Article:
With various Keene State College sports teams now being left with a four or more month-long dry period of no practice, many teams are using creative competitions as a way to stay in shape.
One of those teams is men’s soccer, who began their self-titled “Quarantine Games” on April 1 and are hoping to continue the competition into May.
“The idea for The Quarantine Games happened very organically,” explained men’s soccer assistant coach Charles Pilger in an email interview. “Rick Scott [head coach of the men’s soccer team] and I were sitting in the office and talking about what we were going to do now that our team had been sent home and we would not have our typical spring season. We had a few things we wanted to address: the first order of business was trying to motivate our team to continue training. We have repeated to ourselves and the team that ‘everyone is going through this just like we are,’ so Eastern Connecticut, Umass Boston and all the other teams in our conference are facing the same level of adversity as we are—can we find a way to use this time on our own to our advantage and can we try to get something productive done during a crucial time of our off-season?”
And so, The Quarantine Games were created.
The competition consists of the entire team being divided into four separate captain-led squads, each with its own color: gray, black, red and white. Pilger explained that having the captains lead each squad was very important to both himself and head coach Scott.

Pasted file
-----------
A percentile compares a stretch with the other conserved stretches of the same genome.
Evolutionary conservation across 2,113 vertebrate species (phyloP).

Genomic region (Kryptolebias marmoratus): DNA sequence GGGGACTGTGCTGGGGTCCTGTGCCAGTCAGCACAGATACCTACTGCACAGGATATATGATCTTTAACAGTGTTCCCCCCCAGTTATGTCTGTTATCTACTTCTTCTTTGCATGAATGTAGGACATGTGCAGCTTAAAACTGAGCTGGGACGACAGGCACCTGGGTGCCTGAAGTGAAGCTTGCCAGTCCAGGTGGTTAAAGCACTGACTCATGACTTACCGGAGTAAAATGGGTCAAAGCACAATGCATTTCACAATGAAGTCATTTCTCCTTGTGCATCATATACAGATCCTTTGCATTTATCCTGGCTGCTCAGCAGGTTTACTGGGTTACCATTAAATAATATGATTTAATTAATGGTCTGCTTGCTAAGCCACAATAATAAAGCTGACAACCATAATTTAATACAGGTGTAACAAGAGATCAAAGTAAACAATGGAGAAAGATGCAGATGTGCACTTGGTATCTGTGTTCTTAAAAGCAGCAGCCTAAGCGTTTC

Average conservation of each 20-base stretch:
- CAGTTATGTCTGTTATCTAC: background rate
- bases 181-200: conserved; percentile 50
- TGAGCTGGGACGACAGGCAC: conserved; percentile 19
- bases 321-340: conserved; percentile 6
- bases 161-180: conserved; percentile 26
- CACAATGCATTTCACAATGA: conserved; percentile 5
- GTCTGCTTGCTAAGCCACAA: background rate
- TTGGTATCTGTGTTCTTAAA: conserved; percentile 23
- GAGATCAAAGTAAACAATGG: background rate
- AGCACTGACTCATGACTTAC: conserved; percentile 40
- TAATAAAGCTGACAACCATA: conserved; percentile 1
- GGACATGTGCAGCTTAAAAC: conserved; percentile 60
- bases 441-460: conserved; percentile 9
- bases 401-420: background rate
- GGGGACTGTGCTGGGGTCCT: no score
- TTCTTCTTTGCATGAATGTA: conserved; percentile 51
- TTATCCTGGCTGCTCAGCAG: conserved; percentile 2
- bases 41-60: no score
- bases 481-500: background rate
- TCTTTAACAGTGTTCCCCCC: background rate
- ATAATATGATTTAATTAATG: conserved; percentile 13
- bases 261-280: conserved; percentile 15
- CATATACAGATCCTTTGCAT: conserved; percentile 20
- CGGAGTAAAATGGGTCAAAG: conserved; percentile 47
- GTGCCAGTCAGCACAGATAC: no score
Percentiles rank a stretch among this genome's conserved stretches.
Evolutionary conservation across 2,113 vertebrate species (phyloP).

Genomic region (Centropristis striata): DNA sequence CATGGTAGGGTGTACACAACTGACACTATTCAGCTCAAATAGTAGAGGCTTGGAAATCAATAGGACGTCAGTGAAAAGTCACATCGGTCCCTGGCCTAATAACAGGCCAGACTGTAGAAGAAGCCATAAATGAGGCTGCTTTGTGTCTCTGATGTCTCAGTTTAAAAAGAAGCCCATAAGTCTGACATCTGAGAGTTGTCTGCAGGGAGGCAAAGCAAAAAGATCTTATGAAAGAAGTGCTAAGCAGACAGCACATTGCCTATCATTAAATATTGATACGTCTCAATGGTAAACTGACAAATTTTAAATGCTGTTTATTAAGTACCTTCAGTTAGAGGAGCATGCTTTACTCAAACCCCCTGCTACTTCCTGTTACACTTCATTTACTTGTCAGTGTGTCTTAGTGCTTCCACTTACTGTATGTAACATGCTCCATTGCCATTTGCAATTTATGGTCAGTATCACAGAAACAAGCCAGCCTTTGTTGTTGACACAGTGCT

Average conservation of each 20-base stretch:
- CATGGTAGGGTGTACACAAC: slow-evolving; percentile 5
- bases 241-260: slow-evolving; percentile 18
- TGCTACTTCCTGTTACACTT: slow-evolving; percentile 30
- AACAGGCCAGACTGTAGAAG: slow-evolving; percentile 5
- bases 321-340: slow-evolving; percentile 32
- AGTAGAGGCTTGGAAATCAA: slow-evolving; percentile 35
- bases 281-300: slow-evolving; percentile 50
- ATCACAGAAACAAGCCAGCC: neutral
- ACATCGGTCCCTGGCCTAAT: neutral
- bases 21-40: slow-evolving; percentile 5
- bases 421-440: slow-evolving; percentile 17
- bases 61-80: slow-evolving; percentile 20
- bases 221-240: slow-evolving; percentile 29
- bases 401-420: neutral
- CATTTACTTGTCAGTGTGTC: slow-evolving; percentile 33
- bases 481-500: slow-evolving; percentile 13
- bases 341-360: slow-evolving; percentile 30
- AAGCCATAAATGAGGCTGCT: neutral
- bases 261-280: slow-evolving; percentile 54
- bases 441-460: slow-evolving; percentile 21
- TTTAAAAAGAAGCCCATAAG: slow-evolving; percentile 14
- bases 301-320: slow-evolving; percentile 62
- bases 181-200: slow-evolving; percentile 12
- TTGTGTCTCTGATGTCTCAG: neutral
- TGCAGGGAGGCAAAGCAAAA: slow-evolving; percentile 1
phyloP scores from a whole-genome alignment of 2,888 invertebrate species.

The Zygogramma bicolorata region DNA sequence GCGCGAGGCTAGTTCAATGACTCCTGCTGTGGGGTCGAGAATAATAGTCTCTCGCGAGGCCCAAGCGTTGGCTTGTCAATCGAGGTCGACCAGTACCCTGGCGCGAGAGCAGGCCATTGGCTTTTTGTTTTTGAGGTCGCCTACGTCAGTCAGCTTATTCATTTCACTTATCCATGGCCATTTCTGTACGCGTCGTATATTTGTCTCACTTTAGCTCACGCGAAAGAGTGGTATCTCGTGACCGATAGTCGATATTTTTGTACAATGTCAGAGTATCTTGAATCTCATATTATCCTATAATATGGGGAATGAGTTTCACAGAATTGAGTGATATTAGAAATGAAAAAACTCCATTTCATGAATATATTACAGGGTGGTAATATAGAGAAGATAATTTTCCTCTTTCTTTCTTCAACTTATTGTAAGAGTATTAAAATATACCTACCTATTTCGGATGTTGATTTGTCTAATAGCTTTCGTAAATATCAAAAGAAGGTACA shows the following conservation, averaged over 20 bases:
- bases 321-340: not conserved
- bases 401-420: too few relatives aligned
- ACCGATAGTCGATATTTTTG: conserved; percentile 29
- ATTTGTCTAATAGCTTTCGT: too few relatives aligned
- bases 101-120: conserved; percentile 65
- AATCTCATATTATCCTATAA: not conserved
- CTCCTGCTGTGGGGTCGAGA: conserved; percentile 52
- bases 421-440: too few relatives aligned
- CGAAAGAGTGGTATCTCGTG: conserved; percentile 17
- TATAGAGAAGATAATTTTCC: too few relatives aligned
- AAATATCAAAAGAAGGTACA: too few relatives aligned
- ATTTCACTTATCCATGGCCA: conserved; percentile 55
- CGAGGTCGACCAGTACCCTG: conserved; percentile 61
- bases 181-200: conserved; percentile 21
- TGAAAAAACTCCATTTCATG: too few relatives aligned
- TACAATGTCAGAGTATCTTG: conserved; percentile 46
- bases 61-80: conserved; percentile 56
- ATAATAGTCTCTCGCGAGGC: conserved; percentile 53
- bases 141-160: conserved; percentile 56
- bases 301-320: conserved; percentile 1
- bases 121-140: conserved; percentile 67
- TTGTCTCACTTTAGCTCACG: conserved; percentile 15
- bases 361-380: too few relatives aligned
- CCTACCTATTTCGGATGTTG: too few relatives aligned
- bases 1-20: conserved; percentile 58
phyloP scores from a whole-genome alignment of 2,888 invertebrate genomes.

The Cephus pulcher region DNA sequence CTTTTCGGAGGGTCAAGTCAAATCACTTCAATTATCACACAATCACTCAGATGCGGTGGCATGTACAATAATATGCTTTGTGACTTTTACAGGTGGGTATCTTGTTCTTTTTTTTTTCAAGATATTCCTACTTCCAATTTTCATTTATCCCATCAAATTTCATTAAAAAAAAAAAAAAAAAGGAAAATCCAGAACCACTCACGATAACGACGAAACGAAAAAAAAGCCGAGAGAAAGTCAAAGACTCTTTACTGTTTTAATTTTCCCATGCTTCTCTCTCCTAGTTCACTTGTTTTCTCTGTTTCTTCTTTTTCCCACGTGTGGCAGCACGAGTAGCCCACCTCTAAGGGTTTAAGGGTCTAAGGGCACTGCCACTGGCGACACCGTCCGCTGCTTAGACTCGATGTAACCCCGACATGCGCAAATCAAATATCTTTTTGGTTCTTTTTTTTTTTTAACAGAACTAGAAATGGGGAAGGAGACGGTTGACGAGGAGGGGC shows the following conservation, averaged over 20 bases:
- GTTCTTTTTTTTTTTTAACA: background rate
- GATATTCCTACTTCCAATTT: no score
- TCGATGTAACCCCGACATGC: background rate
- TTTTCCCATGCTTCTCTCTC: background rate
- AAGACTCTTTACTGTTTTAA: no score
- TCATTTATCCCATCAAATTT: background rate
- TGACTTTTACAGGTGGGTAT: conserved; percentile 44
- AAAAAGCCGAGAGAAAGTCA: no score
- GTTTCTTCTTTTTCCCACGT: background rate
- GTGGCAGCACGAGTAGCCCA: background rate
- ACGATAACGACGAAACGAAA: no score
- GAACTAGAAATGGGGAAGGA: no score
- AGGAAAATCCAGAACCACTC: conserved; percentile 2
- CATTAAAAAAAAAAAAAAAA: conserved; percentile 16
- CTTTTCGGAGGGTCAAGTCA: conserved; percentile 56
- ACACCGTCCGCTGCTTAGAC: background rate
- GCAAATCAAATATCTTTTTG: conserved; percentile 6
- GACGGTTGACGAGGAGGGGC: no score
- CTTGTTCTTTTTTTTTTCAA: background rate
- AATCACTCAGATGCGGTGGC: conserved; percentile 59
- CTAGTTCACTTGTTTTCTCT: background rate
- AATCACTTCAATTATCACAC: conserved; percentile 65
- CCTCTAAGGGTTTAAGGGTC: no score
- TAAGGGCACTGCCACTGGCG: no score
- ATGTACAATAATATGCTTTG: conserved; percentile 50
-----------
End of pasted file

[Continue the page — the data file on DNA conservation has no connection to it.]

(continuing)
“We knew that we wanted this to be captain-led, because we had recently named two new captains, Benny Tamzarian and Yusufu Juma,” said Pilger. “The spring season is traditionally a good time for new captains to acclimate to their new leadership role, but we obviously did not have that time on the field.”
Tamzarian and Juma join rising-seniors Isaiah Lovering and Connor Downey as captains.
Tamzarian, who is leading the black team, explained in an email interview the importance of competitions like The Quarantine Games in times like this.
“I believe this is very important in these times,” said Tamzarian. “While we can’t be all together as a team, we are still talking, texting and pushing each other in these challenges to get ready for the fall season.”
Fellow captain and leader of the red team Lovering shared similar sentiments with Tamzarian in his email interview.
“In a time when so many people can be lazy and unmotivated, something to keep them active is very important,” said Lovering. “With it being an inter-team challenge, it makes it that much more fun, intense and important because everyone wants the bragging rights at the end. It is also nice to talk to the guys about stuff, recognize the people who do well on challenges and give the people who don’t a little bit of a hard time, obviously only to motivate them. All of us wish we could be back at school right now kicking a ball around at our spring sessions, but since we can’t do that, this is the next best thing.”